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silk gown; the professors and tutors occupy pews on the platform, on either side of him; the outgoing class occupy the pews of the centre aisle, the other undergraduates the pews at the sides, and the spectators (among whom are many ladies) the gallery. The ceremony of presentation' over (performed in Latin), the class orator and poet mount the platform in turn, and deliver their compositions. These are elected by the class, and are usually the most talented members of it, each in his own particular sphere, and their effusions refer, of course, to the day -to the memories of the past, and forward-lookings into the future. The class is then invited to a lunch with the faculty in the great hall of the University-a cold but very palatable lunch, not at all stiff, and only puritanic in the absence of all potables stronger than lemonade. And now, for the first time, the reverend president and his colleagues condescend to be facetious, and let the astonished about-to-be alumni into a new phase of their characters. Short speeches are made, witticisms abound, and it is a very jolly entertainment altogether.

The Class Committee' has meanwhile been busy making preparations for the performances of the afternoon. Under the noble and wide-spreading elms benches have been arranged in a wide circle; here, some time after the presidential lunch, the outgoing class assemble for their last jolly time.'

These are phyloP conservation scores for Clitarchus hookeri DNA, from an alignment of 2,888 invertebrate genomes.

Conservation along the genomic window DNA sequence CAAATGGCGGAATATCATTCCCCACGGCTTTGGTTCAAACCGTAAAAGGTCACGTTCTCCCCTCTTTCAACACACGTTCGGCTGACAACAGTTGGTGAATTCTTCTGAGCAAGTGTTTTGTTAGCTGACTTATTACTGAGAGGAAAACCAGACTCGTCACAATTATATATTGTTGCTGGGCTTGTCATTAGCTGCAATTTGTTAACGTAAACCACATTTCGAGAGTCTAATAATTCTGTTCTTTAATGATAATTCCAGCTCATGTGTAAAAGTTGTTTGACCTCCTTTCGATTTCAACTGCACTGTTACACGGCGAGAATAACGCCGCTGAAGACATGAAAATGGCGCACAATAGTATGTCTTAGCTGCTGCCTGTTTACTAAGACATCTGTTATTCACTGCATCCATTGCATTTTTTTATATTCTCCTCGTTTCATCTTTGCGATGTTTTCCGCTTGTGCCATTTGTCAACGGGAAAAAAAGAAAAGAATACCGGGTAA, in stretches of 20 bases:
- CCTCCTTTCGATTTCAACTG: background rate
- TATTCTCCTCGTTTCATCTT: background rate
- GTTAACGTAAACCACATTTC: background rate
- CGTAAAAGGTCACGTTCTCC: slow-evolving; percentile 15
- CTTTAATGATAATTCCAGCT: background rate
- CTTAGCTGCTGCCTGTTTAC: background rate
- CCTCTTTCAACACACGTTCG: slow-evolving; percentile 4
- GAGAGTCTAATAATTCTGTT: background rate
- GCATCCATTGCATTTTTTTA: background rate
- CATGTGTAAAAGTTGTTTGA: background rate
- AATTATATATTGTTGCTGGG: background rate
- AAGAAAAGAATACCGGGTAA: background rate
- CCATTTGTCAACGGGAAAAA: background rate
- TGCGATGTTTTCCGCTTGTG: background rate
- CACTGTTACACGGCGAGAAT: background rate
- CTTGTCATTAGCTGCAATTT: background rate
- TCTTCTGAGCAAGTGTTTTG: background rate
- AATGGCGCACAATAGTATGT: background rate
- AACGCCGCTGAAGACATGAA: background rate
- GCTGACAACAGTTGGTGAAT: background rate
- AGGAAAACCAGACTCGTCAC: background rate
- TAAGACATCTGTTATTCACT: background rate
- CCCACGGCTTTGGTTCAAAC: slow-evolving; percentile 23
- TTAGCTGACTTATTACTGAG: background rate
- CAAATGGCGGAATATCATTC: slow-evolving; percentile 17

pipes and tobacco, and refreshments of a more substantial character, are provided: the class take their places on the benches, and throw themselves without order on the lawn between them, and prepare to listen to the Class Histories.' The windows of the dormitories, which

overlook the scene, are filled with the mothers, sisters, cousins, sweethearts, and lady friends of the students, especially of the outgoing class; and outside the 'ring' is collected a thick dense circle of the other undergraduates, some of whom stand on benches and chairs the better to view the performances. The Class Historians,' whose duty it is to infuse as much humour as possible into their pieces, and to describe their classmates, especially those who have left the University, as funnily and ludicrously as possible, begin, and proceed to give histories of the class amid much applause and laughter at the wellknown incidents and allusions they introduce. Then comes the sad parting of the members of the class with each other, each going round the ring and embracing and weeping manly tears over beloved friends from whom he is to part, and in company with whom he has spent four long happy years. The last ceremony is that of marching in procession from one college building to another, and heartily cheering each in turn: and then the ivy' is planted, a song being sung and a sprig of ivy being set in the ground by the side of the large freestone library edifice, on one of whose stones is an appropriate inscription This last emblem and memorial deposited, the class breaks up, never to meet again as undergraduates.